As Hugh addressed the first challenge of the day I rummaged for my camera to catch the inevitable moment when he came a cropper while straddling the gate at the entry to the forest. I’m sympathetic like that. But, biter bit, it was nowhere to be found, lost in the mere twenty yards we’d walked. After a fruitless quick scour of the lay-by we made a second departure, with an anxiety that nagged for the rest of the day.

BL-01.jpg
Striding through the forest to loosen up the legs


BL-02.jpg
Loch Loyne stretches away to the south west


It’s a gentle introduction to the day, a couple of kilometres before emerging from the forestry to the open ground that reveals the gnarled eastern end of the Beinn Loinne traverse. The green bowl that separated us from the outcrops looked lush and vivid, threatening wet feet before the day had barely begun. Fortunately we managed to swerve the worst of it and weaved our way upwards with dry feet towards the skyline.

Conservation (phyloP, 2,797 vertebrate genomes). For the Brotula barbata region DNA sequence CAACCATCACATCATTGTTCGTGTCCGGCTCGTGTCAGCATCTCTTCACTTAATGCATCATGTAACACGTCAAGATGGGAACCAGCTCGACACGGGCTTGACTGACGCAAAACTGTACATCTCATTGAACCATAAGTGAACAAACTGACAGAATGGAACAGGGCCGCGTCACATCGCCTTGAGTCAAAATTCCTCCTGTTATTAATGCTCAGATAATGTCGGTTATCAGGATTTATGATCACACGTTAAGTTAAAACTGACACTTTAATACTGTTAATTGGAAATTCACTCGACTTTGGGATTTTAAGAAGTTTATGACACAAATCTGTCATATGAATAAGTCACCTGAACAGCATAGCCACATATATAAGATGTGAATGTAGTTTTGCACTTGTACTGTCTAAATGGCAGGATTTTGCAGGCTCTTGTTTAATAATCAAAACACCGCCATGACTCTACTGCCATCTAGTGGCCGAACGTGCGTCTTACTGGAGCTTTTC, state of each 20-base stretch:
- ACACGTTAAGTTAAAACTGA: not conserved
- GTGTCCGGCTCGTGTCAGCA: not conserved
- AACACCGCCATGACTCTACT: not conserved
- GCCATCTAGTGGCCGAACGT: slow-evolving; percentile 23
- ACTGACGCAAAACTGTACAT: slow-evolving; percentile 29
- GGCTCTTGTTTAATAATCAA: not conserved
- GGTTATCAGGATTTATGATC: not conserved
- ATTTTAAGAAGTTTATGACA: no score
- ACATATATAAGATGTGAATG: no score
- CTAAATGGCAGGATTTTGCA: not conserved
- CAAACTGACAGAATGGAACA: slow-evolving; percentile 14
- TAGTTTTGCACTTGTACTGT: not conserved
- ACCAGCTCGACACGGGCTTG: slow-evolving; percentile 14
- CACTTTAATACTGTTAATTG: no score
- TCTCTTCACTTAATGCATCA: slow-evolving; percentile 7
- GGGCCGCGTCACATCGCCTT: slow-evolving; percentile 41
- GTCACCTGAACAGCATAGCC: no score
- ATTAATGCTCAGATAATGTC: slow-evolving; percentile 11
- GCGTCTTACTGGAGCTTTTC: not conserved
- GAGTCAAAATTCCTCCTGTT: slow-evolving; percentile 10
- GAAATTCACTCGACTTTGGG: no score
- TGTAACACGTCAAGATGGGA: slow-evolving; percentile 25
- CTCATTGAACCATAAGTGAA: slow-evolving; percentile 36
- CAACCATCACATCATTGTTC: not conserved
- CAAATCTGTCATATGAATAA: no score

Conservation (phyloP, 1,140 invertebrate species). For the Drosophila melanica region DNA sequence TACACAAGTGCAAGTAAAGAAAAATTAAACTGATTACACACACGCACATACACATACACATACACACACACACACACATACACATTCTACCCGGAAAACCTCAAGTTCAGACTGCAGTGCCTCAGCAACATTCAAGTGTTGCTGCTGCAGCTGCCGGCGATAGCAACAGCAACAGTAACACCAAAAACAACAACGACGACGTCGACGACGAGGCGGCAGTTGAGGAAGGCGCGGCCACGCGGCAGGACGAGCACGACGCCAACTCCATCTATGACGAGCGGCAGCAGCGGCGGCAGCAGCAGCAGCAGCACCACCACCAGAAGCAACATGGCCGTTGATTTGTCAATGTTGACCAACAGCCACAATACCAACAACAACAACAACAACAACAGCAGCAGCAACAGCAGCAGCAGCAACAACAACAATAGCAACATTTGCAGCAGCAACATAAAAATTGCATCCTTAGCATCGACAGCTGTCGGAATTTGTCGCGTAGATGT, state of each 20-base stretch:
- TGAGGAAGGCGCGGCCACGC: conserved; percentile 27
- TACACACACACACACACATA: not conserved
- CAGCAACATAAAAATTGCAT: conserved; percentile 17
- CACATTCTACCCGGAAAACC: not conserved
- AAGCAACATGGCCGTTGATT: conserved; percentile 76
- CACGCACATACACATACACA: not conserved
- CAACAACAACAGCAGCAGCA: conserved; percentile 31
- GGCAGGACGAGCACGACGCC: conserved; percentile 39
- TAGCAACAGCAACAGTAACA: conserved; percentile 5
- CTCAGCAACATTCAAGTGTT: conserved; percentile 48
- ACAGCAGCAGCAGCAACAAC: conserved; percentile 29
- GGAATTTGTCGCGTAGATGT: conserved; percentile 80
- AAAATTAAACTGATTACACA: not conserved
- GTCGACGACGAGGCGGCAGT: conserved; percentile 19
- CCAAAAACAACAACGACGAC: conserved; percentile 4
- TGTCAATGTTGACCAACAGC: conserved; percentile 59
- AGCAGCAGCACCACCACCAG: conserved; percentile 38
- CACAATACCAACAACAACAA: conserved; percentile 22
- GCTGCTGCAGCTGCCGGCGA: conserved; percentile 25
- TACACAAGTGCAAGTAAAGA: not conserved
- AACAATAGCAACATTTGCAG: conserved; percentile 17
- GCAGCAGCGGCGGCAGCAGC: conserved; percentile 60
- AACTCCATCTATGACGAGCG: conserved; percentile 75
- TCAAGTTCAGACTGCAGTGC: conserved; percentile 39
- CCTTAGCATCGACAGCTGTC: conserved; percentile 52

BL-03.jpg
A potential bog-trot to reach the Druim na Garbh Leitir


BL-04.jpg
Glen Moriston in the east from the Druim na Garbh Leitir shoulder


We knew there would be a spectacular horizon when we finally got there, and so there was - including an answer to that question about the tide-mark round the reservoir below. It just took a long time and a lot of effort for a surprisingly short distance.

BL-05.jpg
Weaving in and out of outcrops and lochans


BL-06.jpg
More lochans and outcrops - but the views out to Kintail in the west open up


And that seemed to be the tone for the next phase of the walk - it just seemed to be a long way - almost five kilometres in fact, taking over ninety minutes. At least the walking was relatively gentle, nothing too arduous, and it might have helped if we had looked at the map once in a while to discover that the top was right at the far western end.

BL-07.jpg
Hugh contemplates the vista - how far to the car?


BL-08.jpg
The first summit of Beinn Loinne ...